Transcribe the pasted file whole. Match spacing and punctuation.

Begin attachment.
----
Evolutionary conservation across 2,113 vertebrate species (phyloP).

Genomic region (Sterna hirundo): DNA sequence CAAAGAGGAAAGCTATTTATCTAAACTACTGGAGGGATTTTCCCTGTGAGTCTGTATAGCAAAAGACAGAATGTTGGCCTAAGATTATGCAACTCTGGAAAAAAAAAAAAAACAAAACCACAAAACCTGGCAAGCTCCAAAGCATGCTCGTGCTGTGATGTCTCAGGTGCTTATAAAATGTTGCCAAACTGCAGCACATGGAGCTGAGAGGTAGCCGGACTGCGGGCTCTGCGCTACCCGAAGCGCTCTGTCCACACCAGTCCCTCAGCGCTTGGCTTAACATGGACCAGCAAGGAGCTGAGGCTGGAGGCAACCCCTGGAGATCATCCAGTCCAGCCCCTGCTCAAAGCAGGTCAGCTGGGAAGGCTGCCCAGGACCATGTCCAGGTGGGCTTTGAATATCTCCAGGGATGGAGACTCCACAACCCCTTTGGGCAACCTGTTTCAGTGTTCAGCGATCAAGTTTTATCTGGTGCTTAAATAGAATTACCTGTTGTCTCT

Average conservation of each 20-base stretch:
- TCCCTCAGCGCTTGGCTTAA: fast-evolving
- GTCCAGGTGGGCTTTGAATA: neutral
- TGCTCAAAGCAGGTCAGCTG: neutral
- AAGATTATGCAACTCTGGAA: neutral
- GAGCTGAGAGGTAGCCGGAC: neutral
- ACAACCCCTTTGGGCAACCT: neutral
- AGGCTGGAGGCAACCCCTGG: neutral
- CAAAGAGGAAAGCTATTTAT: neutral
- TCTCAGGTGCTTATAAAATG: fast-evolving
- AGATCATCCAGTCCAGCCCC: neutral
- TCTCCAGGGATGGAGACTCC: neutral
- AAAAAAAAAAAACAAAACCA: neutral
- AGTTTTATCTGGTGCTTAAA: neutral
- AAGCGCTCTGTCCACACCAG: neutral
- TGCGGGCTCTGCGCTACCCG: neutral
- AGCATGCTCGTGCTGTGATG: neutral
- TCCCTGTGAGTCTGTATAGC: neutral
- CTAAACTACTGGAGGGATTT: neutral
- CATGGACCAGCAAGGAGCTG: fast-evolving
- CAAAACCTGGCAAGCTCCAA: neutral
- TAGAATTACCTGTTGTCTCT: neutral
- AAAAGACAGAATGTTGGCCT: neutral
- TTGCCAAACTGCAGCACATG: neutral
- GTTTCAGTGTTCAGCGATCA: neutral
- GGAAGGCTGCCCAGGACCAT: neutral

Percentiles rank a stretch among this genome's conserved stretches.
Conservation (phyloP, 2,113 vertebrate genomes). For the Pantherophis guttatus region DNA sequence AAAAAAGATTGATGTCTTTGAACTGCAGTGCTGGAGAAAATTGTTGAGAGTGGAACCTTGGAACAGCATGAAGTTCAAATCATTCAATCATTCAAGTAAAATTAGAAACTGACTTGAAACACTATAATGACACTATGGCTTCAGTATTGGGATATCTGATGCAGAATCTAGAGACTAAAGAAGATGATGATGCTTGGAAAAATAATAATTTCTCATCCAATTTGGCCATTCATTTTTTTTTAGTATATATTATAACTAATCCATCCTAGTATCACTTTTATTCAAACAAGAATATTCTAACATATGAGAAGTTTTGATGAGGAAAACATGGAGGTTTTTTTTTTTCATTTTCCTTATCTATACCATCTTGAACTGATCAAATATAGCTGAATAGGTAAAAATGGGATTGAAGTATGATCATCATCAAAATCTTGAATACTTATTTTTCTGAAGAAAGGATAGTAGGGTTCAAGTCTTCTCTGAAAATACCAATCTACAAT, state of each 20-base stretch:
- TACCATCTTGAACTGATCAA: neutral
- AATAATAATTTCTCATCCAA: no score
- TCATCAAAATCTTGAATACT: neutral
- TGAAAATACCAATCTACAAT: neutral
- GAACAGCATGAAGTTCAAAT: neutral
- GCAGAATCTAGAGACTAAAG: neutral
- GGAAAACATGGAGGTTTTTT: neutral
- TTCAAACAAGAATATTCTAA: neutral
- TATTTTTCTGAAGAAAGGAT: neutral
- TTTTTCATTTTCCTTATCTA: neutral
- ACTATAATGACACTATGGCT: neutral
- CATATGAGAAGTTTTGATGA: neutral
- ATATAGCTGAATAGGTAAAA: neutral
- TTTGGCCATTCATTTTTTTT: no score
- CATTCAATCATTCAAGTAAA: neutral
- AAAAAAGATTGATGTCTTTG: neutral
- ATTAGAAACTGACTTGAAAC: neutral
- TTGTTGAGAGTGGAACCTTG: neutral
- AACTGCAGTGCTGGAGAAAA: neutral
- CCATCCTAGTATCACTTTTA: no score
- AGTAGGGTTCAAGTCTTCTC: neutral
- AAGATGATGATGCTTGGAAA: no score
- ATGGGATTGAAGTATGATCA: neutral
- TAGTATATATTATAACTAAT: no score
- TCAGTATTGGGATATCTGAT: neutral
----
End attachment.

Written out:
Evolutionary conservation across 2,113 vertebrate species (phyloP).

Genomic region (Sterna hirundo): DNA sequence CAAAGAGGAAAGCTATTTATCTAAACTACTGGAGGGATTTTCCCTGTGAGTCTGTATAGCAAAAGACAGAATGTTGGCCTAAGATTATGCAACTCTGGAAAAAAAAAAAAAACAAAACCACAAAACCTGGCAAGCTCCAAAGCATGCTCGTGCTGTGATGTCTCAGGTGCTTATAAAATGTTGCCAAACTGCAGCACATGGAGCTGAGAGGTAGCCGGACTGCGGGCTCTGCGCTACCCGAAGCGCTCTGTCCACACCAGTCCCTCAGCGCTTGGCTTAACATGGACCAGCAAGGAGCTGAGGCTGGAGGCAACCCCTGGAGATCATCCAGTCCAGCCCCTGCTCAAAGCAGGTCAGCTGGGAAGGCTGCCCAGGACCATGTCCAGGTGGGCTTTGAATATCTCCAGGGATGGAGACTCCACAACCCCTTTGGGCAACCTGTTTCAGTGTTCAGCGATCAAGTTTTATCTGGTGCTTAAATAGAATTACCTGTTGTCTCT

Average conservation of each 20-base stretch:
- TCCCTCAGCGCTTGGCTTAA: fast-evolving
- GTCCAGGTGGGCTTTGAATA: neutral
- TGCTCAAAGCAGGTCAGCTG: neutral
- AAGATTATGCAACTCTGGAA: neutral
- GAGCTGAGAGGTAGCCGGAC: neutral
- ACAACCCCTTTGGGCAACCT: neutral
- AGGCTGGAGGCAACCCCTGG: neutral
- CAAAGAGGAAAGCTATTTAT: neutral
- TCTCAGGTGCTTATAAAATG: fast-evolving
- AGATCATCCAGTCCAGCCCC: neutral
- TCTCCAGGGATGGAGACTCC: neutral
- AAAAAAAAAAAACAAAACCA: neutral
- AGTTTTATCTGGTGCTTAAA: neutral
- AAGCGCTCTGTCCACACCAG: neutral
- TGCGGGCTCTGCGCTACCCG: neutral
- AGCATGCTCGTGCTGTGATG: neutral
- TCCCTGTGAGTCTGTATAGC: neutral
- CTAAACTACTGGAGGGATTT: neutral
- CATGGACCAGCAAGGAGCTG: fast-evolving
- CAAAACCTGGCAAGCTCCAA: neutral
- TAGAATTACCTGTTGTCTCT: neutral
- AAAAGACAGAATGTTGGCCT: neutral
- TTGCCAAACTGCAGCACATG: neutral
- GTTTCAGTGTTCAGCGATCA: neutral
- GGAAGGCTGCCCAGGACCAT: neutral

Percentiles rank a stretch among this genome's conserved stretches.
Conservation (phyloP, 2,113 vertebrate genomes). For the Pantherophis guttatus region DNA sequence AAAAAAGATTGATGTCTTTGAACTGCAGTGCTGGAGAAAATTGTTGAGAGTGGAACCTTGGAACAGCATGAAGTTCAAATCATTCAATCATTCAAGTAAAATTAGAAACTGACTTGAAACACTATAATGACACTATGGCTTCAGTATTGGGATATCTGATGCAGAATCTAGAGACTAAAGAAGATGATGATGCTTGGAAAAATAATAATTTCTCATCCAATTTGGCCATTCATTTTTTTTTAGTATATATTATAACTAATCCATCCTAGTATCACTTTTATTCAAACAAGAATATTCTAACATATGAGAAGTTTTGATGAGGAAAACATGGAGGTTTTTTTTTTTCATTTTCCTTATCTATACCATCTTGAACTGATCAAATATAGCTGAATAGGTAAAAATGGGATTGAAGTATGATCATCATCAAAATCTTGAATACTTATTTTTCTGAAGAAAGGATAGTAGGGTTCAAGTCTTCTCTGAAAATACCAATCTACAAT, state of each 20-base stretch:
- TACCATCTTGAACTGATCAA: neutral
- AATAATAATTTCTCATCCAA: no score
- TCATCAAAATCTTGAATACT: neutral
- TGAAAATACCAATCTACAAT: neutral
- GAACAGCATGAAGTTCAAAT: neutral
- GCAGAATCTAGAGACTAAAG: neutral
- GGAAAACATGGAGGTTTTTT: neutral
- TTCAAACAAGAATATTCTAA: neutral
- TATTTTTCTGAAGAAAGGAT: neutral
- TTTTTCATTTTCCTTATCTA: neutral
- ACTATAATGACACTATGGCT: neutral
- CATATGAGAAGTTTTGATGA: neutral
- ATATAGCTGAATAGGTAAAA: neutral
- TTTGGCCATTCATTTTTTTT: no score
- CATTCAATCATTCAAGTAAA: neutral
- AAAAAAGATTGATGTCTTTG: neutral
- ATTAGAAACTGACTTGAAAC: neutral
- TTGTTGAGAGTGGAACCTTG: neutral
- AACTGCAGTGCTGGAGAAAA: neutral
- CCATCCTAGTATCACTTTTA: no score
- AGTAGGGTTCAAGTCTTCTC: neutral
- AAGATGATGATGCTTGGAAA: no score
- ATGGGATTGAAGTATGATCA: neutral
- TAGTATATATTATAACTAAT: no score
- TCAGTATTGGGATATCTGAT: neutral